Make a Donation

Consider making a donation to support SHAKSPER.

Subscribe to Our Feeds

Current Postings RSS

Announcements RSS

Home :: Archive :: 1995 :: May ::
Re: Aumerle; Kiddieology; PC; *Oth.* Verse
Shakespeare Electronic Conference, Vol. 6, No. 0381.  Friday, 12 May 1995.
 
(1)     From:   Jon Enriquez <ENRIQUEZJ@GUVAX.BITNET>
        Date:   Thursday, 11 May 1995 09:41:11 -0400 (EDT)
        Subj:   Re: SHK 6.0373  Re: Aumerle
 
(2)     From:   Don Foster <
 This e-mail address is being protected from spambots. You need JavaScript enabled to view it
 >
        Date:   Thursday, 11 May 1995 10:05:50 +0100
        Subj:   Re: Kiddieology
 
(3)     From:   Ian Doescher <
 This e-mail address is being protected from spambots. You need JavaScript enabled to view it
 >
        Date:   Thursday, 11 May 1995 09:14:28 -0700
        Subj:   PC and Productions
 
(4)     From:   Jesus Cora <
 This e-mail address is being protected from spambots. You need JavaScript enabled to view it
 >
        Date:   Thursday, 11 May 1995 19:34:42 UTC+0200
        Subj:   SHK 6.0370  Qs: *Oth.* Verse
 
 
(1)----------------------------------------------------------------------------
From:           Jon Enriquez <ENRIQUEZJ@GUVAX.BITNET>
Date:           Thursday, 11 May 1995 09:41:11 -0400 (EDT)
Subject: 6.0373  Re: Aumerle
Comment:        Re: SHK 6.0373  Re: Aumerle
 
Thanks to Helen Vella Bonavita for her kind words about York.  I agree with
her, and I used similar logic when I played York a few years ago in a
production directed by fellow SHAKSPERean Cary Mazer. My take was that York is
trying to be loyal to the Crown, whoever happens to wear it.  Remember that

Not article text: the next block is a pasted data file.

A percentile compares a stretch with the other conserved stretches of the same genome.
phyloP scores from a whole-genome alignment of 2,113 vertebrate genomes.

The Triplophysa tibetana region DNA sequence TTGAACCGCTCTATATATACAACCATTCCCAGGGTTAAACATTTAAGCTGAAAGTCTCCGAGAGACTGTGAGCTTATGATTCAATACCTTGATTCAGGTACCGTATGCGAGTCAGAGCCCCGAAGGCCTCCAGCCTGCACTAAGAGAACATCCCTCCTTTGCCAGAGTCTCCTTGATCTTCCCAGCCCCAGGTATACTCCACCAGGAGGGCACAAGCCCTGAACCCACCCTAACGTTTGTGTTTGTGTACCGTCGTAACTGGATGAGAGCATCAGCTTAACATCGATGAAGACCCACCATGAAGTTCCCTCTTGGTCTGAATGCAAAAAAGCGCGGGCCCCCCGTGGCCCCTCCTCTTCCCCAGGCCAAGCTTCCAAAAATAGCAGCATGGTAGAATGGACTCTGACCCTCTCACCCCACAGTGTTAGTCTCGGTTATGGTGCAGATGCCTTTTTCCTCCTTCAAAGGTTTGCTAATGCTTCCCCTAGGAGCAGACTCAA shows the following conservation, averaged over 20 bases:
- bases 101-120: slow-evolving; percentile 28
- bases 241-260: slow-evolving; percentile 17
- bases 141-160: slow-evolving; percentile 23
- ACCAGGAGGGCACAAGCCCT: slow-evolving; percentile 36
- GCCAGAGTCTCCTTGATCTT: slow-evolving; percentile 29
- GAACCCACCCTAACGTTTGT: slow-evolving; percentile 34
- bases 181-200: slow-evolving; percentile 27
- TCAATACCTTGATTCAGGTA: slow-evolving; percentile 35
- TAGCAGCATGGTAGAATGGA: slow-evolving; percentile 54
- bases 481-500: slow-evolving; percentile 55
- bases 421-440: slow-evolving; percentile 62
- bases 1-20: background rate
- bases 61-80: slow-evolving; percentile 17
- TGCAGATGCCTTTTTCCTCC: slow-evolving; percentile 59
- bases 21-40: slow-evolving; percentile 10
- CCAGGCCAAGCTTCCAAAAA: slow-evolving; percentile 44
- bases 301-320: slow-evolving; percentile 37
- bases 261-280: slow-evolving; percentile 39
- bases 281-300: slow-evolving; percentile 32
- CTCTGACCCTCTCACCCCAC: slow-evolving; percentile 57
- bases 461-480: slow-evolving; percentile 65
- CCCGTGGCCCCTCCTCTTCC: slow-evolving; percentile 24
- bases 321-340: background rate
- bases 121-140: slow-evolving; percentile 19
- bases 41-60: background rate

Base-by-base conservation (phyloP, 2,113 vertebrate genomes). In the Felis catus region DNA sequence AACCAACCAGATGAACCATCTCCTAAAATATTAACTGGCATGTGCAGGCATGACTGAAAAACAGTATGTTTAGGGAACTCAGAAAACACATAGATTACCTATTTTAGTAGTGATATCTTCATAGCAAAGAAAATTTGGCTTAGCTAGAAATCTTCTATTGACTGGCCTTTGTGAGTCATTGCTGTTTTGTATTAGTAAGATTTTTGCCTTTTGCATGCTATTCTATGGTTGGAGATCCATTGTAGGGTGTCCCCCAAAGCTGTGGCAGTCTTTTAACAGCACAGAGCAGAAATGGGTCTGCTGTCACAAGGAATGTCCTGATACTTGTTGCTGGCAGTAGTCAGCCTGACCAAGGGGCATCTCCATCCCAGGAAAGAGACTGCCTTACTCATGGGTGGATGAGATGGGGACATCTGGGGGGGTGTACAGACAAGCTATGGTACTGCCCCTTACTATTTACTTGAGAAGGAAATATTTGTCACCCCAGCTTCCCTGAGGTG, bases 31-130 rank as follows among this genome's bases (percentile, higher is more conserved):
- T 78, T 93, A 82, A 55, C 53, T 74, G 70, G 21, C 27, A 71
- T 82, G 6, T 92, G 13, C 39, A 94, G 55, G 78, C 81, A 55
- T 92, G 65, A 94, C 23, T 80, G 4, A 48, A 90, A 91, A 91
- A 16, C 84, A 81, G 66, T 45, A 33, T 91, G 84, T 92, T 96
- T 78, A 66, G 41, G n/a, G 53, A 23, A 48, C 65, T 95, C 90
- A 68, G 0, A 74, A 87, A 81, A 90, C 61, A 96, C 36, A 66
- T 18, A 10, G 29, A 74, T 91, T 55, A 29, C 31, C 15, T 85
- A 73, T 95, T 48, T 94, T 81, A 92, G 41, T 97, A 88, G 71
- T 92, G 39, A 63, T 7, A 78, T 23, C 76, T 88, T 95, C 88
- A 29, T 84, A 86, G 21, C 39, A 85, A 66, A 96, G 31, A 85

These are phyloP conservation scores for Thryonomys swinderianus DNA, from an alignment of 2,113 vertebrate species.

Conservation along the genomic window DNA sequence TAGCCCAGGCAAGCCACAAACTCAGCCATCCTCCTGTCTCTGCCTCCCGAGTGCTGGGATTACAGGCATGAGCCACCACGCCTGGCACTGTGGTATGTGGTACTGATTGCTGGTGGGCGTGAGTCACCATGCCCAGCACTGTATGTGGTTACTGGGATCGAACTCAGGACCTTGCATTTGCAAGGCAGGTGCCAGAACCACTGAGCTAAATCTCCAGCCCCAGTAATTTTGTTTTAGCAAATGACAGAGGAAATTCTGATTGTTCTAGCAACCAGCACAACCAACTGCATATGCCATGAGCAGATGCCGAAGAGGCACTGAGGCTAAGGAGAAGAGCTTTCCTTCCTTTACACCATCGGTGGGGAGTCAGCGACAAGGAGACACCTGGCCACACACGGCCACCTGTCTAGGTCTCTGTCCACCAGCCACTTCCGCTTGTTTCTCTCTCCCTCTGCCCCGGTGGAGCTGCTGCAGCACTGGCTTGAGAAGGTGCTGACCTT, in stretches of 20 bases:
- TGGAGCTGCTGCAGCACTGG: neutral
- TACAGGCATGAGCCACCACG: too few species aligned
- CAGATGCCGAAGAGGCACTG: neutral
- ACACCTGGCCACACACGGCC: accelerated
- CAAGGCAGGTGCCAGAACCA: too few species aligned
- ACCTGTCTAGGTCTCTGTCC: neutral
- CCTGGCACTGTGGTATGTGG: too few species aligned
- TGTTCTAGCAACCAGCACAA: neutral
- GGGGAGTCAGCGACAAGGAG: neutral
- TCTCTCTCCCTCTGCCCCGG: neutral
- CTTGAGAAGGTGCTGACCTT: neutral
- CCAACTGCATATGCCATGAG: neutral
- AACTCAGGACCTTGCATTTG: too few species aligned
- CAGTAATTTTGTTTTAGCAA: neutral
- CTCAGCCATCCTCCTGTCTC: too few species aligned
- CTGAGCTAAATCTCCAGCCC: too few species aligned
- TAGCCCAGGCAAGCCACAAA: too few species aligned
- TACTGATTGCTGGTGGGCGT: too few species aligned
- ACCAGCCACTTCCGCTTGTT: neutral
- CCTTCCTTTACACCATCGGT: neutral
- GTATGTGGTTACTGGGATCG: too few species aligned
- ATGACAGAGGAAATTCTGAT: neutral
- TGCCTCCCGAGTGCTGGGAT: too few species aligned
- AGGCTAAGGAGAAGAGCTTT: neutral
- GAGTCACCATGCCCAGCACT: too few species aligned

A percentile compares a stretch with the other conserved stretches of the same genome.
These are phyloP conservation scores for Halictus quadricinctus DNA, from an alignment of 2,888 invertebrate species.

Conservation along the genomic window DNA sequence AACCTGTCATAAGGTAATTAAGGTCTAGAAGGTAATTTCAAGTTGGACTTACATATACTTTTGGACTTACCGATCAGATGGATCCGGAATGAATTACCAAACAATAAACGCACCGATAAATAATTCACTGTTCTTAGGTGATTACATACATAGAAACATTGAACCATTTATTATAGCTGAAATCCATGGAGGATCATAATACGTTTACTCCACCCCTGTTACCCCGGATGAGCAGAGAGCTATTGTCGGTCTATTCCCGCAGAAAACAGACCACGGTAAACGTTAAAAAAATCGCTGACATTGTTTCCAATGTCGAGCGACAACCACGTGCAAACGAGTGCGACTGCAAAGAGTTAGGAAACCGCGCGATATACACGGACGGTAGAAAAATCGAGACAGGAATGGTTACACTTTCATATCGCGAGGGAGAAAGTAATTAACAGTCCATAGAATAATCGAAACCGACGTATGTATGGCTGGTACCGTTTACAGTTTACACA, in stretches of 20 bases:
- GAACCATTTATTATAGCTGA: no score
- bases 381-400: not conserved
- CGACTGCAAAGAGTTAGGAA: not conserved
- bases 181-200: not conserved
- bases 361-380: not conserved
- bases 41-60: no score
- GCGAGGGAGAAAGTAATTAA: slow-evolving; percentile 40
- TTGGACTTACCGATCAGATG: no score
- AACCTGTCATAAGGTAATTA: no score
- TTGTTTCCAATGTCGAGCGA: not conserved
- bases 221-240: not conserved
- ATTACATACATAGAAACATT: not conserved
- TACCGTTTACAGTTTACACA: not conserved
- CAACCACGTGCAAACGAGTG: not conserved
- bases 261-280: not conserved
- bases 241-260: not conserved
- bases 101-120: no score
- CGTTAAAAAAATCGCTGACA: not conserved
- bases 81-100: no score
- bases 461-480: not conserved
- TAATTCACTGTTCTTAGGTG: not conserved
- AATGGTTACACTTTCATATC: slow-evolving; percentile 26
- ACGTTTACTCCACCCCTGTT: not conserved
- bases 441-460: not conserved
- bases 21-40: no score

York was the sixth of Edward III's sons, and probably had no idea that he would
get within two or three heads of the Crown.  After Gaunt dies, he is the last
surviving member of the Black Prince's generation, and therefore assumes a
certain responsibility for the stewardship of the Crown. He kneels before
Richard when the two meet at Barclay Castle, and Richard has to drag him to his
feet and tell him in no uncertain terms that he is abdicating in favor of
Henry, for the good of the realm.  Therefore, when York learns of Aumerle's
treachery, he is quick to bring the traitor before the King for just
punishment.
 
But there is certainly an element of comic relief.  Remember that when York is
describing the procession to the Duchess, and he explains the difference
between public response to Henry and to Richard, he says:
 
     As in a theater, the eyes of men,
     After a well-graced actor leaves the stage,
     Are but idly bent on him who enters next,
     Thinking his prattle to be tedious;
     So too it was with Richard.
 
(Or words to that effect; this is from my memory.)  Cary pointed out that this
is Shakespeare pulling a joke on the actor who played York, who is in this
scene placed in exactly that predicament.  Surely Shakespeare was aware of the
need for a break, but used the break to further the depiction of Henry.
 
Jon Enriquez
Georgetown University

 This e-mail address is being protected from spambots. You need JavaScript enabled to view it
 
 
(2)----------------------------------------------------------------------------
From:           Don Foster <